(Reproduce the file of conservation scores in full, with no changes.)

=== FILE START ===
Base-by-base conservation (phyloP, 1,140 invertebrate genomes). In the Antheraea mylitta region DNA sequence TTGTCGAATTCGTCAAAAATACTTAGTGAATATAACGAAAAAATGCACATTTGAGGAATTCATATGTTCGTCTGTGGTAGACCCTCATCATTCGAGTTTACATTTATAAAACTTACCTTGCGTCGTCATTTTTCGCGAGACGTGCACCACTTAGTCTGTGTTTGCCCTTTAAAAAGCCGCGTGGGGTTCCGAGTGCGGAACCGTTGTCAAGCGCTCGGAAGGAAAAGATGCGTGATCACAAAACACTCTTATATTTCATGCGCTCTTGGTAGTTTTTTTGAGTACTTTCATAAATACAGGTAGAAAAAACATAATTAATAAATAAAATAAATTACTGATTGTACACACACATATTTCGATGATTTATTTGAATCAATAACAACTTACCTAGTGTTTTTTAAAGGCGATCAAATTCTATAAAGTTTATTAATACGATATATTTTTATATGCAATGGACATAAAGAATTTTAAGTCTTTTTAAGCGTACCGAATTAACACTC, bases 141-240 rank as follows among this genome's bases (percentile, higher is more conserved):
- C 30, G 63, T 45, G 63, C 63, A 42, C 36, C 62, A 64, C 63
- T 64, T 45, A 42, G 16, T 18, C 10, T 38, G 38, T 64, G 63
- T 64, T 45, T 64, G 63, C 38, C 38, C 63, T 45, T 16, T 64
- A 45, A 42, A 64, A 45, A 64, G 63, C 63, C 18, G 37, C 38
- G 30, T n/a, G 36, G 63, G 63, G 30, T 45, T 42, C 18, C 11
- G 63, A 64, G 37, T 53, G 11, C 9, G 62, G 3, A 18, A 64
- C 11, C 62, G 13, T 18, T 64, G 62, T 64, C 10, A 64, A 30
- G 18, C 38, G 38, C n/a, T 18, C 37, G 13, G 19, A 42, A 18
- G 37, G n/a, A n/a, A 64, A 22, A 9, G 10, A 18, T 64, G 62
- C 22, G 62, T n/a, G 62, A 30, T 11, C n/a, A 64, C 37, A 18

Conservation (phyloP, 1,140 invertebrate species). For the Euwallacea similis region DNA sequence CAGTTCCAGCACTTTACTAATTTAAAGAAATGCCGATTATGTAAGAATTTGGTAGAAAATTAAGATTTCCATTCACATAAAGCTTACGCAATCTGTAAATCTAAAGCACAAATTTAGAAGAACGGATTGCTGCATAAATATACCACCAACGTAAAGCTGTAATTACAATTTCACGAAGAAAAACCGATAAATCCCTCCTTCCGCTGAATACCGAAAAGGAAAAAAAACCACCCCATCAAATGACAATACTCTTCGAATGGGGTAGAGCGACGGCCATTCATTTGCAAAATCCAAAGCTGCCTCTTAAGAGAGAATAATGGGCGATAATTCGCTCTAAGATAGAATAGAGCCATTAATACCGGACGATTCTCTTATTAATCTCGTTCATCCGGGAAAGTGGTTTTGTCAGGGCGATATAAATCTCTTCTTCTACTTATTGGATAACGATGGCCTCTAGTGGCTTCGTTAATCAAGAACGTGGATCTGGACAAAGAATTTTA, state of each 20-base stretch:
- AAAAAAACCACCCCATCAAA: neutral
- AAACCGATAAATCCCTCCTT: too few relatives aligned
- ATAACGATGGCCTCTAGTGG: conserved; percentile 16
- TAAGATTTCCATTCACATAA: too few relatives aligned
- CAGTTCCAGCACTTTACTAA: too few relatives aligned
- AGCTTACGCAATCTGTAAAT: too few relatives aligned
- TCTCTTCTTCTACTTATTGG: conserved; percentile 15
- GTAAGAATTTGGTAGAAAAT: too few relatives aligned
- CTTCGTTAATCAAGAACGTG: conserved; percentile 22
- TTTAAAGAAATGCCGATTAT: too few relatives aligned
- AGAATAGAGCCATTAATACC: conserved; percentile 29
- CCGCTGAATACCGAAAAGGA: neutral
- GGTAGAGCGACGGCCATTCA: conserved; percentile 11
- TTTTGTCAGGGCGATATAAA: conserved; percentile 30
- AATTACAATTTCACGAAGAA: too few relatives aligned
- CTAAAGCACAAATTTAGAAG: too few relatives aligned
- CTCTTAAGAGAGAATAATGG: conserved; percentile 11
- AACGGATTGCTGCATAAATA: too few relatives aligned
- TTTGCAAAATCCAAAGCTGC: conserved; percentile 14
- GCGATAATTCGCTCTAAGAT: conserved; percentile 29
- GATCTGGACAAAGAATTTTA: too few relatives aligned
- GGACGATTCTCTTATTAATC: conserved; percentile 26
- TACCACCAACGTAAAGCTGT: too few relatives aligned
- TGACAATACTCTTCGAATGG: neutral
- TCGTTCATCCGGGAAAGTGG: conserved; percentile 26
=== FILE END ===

Base-by-base conservation (phyloP, 1,140 invertebrate genomes). In the Antheraea mylitta region DNA sequence TTGTCGAATTCGTCAAAAATACTTAGTGAATATAACGAAAAAATGCACATTTGAGGAATTCATATGTTCGTCTGTGGTAGACCCTCATCATTCGAGTTTACATTTATAAAACTTACCTTGCGTCGTCATTTTTCGCGAGACGTGCACCACTTAGTCTGTGTTTGCCCTTTAAAAAGCCGCGTGGGGTTCCGAGTGCGGAACCGTTGTCAAGCGCTCGGAAGGAAAAGATGCGTGATCACAAAACACTCTTATATTTCATGCGCTCTTGGTAGTTTTTTTGAGTACTTTCATAAATACAGGTAGAAAAAACATAATTAATAAATAAAATAAATTACTGATTGTACACACACATATTTCGATGATTTATTTGAATCAATAACAACTTACCTAGTGTTTTTTAAAGGCGATCAAATTCTATAAAGTTTATTAATACGATATATTTTTATATGCAATGGACATAAAGAATTTTAAGTCTTTTTAAGCGTACCGAATTAACACTC, bases 141-240 rank as follows among this genome's bases (percentile, higher is more conserved):
- C 30, G 63, T 45, G 63, C 63, A 42, C 36, C 62, A 64, C 63
- T 64, T 45, A 42, G 16, T 18, C 10, T 38, G 38, T 64, G 63
- T 64, T 45, T 64, G 63, C 38, C 38, C 63, T 45, T 16, T 64
- A 45, A 42, A 64, A 45, A 64, G 63, C 63, C 18, G 37, C 38
- G 30, T n/a, G 36, G 63, G 63, G 30, T 45, T 42, C 18, C 11
- G 63, A 64, G 37, T 53, G 11, C 9, G 62, G 3, A 18, A 64
- C 11, C 62, G 13, T 18, T 64, G 62, T 64, C 10, A 64, A 30
- G 18, C 38, G 38, C n/a, T 18, C 37, G 13, G 19, A 42, A 18
- G 37, G n/a, A n/a, A 64, A 22, A 9, G 10, A 18, T 64, G 62
- C 22, G 62, T n/a, G 62, A 30, T 11, C n/a, A 64, C 37, A 18

Conservation (phyloP, 1,140 invertebrate species). For the Euwallacea similis region DNA sequence CAGTTCCAGCACTTTACTAATTTAAAGAAATGCCGATTATGTAAGAATTTGGTAGAAAATTAAGATTTCCATTCACATAAAGCTTACGCAATCTGTAAATCTAAAGCACAAATTTAGAAGAACGGATTGCTGCATAAATATACCACCAACGTAAAGCTGTAATTACAATTTCACGAAGAAAAACCGATAAATCCCTCCTTCCGCTGAATACCGAAAAGGAAAAAAAACCACCCCATCAAATGACAATACTCTTCGAATGGGGTAGAGCGACGGCCATTCATTTGCAAAATCCAAAGCTGCCTCTTAAGAGAGAATAATGGGCGATAATTCGCTCTAAGATAGAATAGAGCCATTAATACCGGACGATTCTCTTATTAATCTCGTTCATCCGGGAAAGTGGTTTTGTCAGGGCGATATAAATCTCTTCTTCTACTTATTGGATAACGATGGCCTCTAGTGGCTTCGTTAATCAAGAACGTGGATCTGGACAAAGAATTTTA, state of each 20-base stretch:
- AAAAAAACCACCCCATCAAA: neutral
- AAACCGATAAATCCCTCCTT: too few relatives aligned
- ATAACGATGGCCTCTAGTGG: conserved; percentile 16
- TAAGATTTCCATTCACATAA: too few relatives aligned
- CAGTTCCAGCACTTTACTAA: too few relatives aligned
- AGCTTACGCAATCTGTAAAT: too few relatives aligned
- TCTCTTCTTCTACTTATTGG: conserved; percentile 15
- GTAAGAATTTGGTAGAAAAT: too few relatives aligned
- CTTCGTTAATCAAGAACGTG: conserved; percentile 22
- TTTAAAGAAATGCCGATTAT: too few relatives aligned
- AGAATAGAGCCATTAATACC: conserved; percentile 29
- CCGCTGAATACCGAAAAGGA: neutral
- GGTAGAGCGACGGCCATTCA: conserved; percentile 11
- TTTTGTCAGGGCGATATAAA: conserved; percentile 30
- AATTACAATTTCACGAAGAA: too few relatives aligned
- CTAAAGCACAAATTTAGAAG: too few relatives aligned
- CTCTTAAGAGAGAATAATGG: conserved; percentile 11
- AACGGATTGCTGCATAAATA: too few relatives aligned
- TTTGCAAAATCCAAAGCTGC: conserved; percentile 14
- GCGATAATTCGCTCTAAGAT: conserved; percentile 29
- GATCTGGACAAAGAATTTTA: too few relatives aligned
- GGACGATTCTCTTATTAATC: conserved; percentile 26
- TACCACCAACGTAAAGCTGT: too few relatives aligned
- TGACAATACTCTTCGAATGG: neutral
- TCGTTCATCCGGGAAAGTGG: conserved; percentile 26